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on 18 September 2013
I heard Fagioli for the first time in Artaserse, from Vinci, and his performance stood out, well above the all-star cast of that opera.
I feared a delusion in this CD, being my expectances so high, but, well, I got just a corroboration of the appreciation for the marvellous vocal accomplishments of this artist!
A sumptuous voice, incredibly rich, flexible, agile, and, at the same time, nuanced, neither aggressive nor rampant. A true, deep pleasure for the listening, and also a great sensibility, the capacity to convey true meaning: passion, pain, fear, rage... Following my present knowledge, Fagioli is the best-best-best guy of the countertenors bunch!

Well, beyond the vocal pleasure, we can find a well capable conductor (Riccardo Minasi) and an excellent orchestra (Il Pomo d'Oro), that complete the top quality of this disc. Precision, liveliness and sparkle mark IMHO this execution.

Talking about the repertoire, in this CD we can found several arias composed for a well renowed castrato, Caffarelli. The wonderful French/English booklet, copious in texts and iconography, tells a lot about his life, atouts and temperamental flaws. Though I would not claim any of these arias as a masterpiece, all of them are pleasant and some are really touching (particularly in Pergolesi's "Lieto così talvolta").
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on 29 July 2014
In the accompanying booklet of this album, Caffarelli is being described as 'castrato assoluto'. In this highly amazing attempt by Franco Fagioli at interpreting the works sung by Caffarelli, the same 'assoluto' vocal traits are amply evident. Young Fagioli (born 1981) tackles in this album a diverse group of fiendishly difficult arias (total playing time well over 78 minutes!), and the chosen pieces are all warhorses (even if they are lyrical).
Fagioli's timbre does not sound feminine at all. His colour is rich, and in the lowest register, grainy, and his employs quite an amount of vibrato (even in baroque repertoire). In all these aspects, he is like a bel canto soprano assoluta, and in assuaging the more hard-core facets of his voice, he sings wonderfully fluid musical lines.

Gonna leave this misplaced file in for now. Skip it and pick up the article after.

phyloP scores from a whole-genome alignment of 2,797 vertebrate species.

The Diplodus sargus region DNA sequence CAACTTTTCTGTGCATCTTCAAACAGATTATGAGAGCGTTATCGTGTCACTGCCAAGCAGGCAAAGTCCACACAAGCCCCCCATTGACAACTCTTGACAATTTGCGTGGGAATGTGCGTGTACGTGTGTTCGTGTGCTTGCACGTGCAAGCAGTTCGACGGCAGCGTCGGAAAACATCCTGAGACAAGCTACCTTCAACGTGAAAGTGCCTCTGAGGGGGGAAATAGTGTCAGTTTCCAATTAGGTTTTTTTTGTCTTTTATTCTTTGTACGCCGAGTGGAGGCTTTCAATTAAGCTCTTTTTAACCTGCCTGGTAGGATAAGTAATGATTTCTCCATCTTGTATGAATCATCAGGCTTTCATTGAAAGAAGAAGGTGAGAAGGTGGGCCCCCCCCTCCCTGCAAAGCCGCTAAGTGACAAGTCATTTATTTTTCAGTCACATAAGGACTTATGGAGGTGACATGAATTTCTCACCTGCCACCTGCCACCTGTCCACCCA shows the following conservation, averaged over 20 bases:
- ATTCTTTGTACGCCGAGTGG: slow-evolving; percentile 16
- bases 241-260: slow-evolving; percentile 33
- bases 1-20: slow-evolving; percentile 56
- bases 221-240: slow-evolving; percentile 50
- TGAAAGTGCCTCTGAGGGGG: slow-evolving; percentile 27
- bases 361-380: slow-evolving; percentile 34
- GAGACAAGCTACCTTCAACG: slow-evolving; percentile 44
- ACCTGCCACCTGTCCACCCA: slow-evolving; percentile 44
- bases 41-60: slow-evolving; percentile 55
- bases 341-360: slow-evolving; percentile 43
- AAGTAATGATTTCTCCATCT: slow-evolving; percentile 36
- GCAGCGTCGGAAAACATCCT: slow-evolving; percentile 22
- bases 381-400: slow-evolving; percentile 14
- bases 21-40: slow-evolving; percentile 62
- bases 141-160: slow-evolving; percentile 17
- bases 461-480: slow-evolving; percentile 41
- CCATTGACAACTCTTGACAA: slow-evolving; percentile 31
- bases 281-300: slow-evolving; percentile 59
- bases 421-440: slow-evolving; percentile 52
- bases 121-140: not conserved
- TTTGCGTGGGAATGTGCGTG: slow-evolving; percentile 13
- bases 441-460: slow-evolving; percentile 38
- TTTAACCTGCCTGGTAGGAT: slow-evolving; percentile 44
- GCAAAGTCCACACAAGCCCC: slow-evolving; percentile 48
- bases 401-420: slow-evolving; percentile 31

As other reviewers have already noted, Franco is prodigiously gifted. Like Max Emanuel Cencic, he is an 'interpretor' more than a 'singer'. Each single piece he tackles brims with individual character. Listeners just need to start listening to track No. 1, then moving to track No. 2 to savour the vast diverse expressions of this vocal wunderkind.
Fagioli's vocal attributes are really hard to number -
He has the full agility of a light lyrical coloratura soprano. He is fully capable of 'thinning out' his vocal folds to reach the highest register, some thing neither Philippe Jaroussky nor indeed any other male sopranist (including Arno Raurig, Randall Wong) is capable of. How a grown up man with a tenorial low register like Franco is capable of doing this is some thing totally beyond me, and Fagioli clearly is phenomenal in this aspect ALONE.
Of course, listeners would not fail to notice how rich a middle and low register Fagioli commands. Indeed, his range encompasses, to my ears at least, no less than 3 full octaves.
On the above observations alone, I really wonder if the term 'countertenor' is apt, but then, when it comes to such an 'assoluto' type of singer, this term may fit for it lack of specificity: this man, clearly, is a tenor-contralto-mezzo-soprano-cum-coloratura soprano.
On top of all these, I wonder if Fagioli, if listened to him live, is able to draw a significant spectrum of vocal dynamics. Judging from my watching his live performance as Arbace in Vinci's 'Artaserse' and this Caffarelli album, I tend to think that he commands a very significant dynamic range, too. The way he swings from fully dramatic chesty contralto/tenorial register to the light leggiero coloratura top register is evidenced by many selections in the present album. He is expert in swinging from powerfully masculine to lyrically mellifluous IN NO TIME. I'll bet if Caffarelli (and Farinelli) could be as adept at these pyro-techniques as Franco, who, mind you, owns tenorial register that these two castratos did not own.
Last but not the least, while I do not have much information about this relatively 'low-key' singer yet, I wonder which vocal schools he attended, for the way he uses his voice is one of the most outstanding, employing an absolutely even 'tubal' manner in changing registers, fully covering his voice when it goes up even to the highest notes.
Well, if we had Maria Callas in the 20th century, we have Franco Fagioli in the 21st.
Is he really that legendary?
The answer is a resounding 'YES'. And he is only 33 this year (how lucky we are!)
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on 3 September 2013
Franco Fagioli has been one of the leading countertenors of the new generation for a few years now, ever since winning the prestigious Neue Stimmen competition in Germany in 2003. Recently though, with recordings like Vinci: Artaserse and now Steffani: Stabat Mater / Bartoli as well as some sensational stage performances, his career has taken a dramatic new trajectory. This album from the French label Naïve catches Fagioli riding a wave of dazzling showmanship backed by an astounding technique beyond the dreams of most mortals.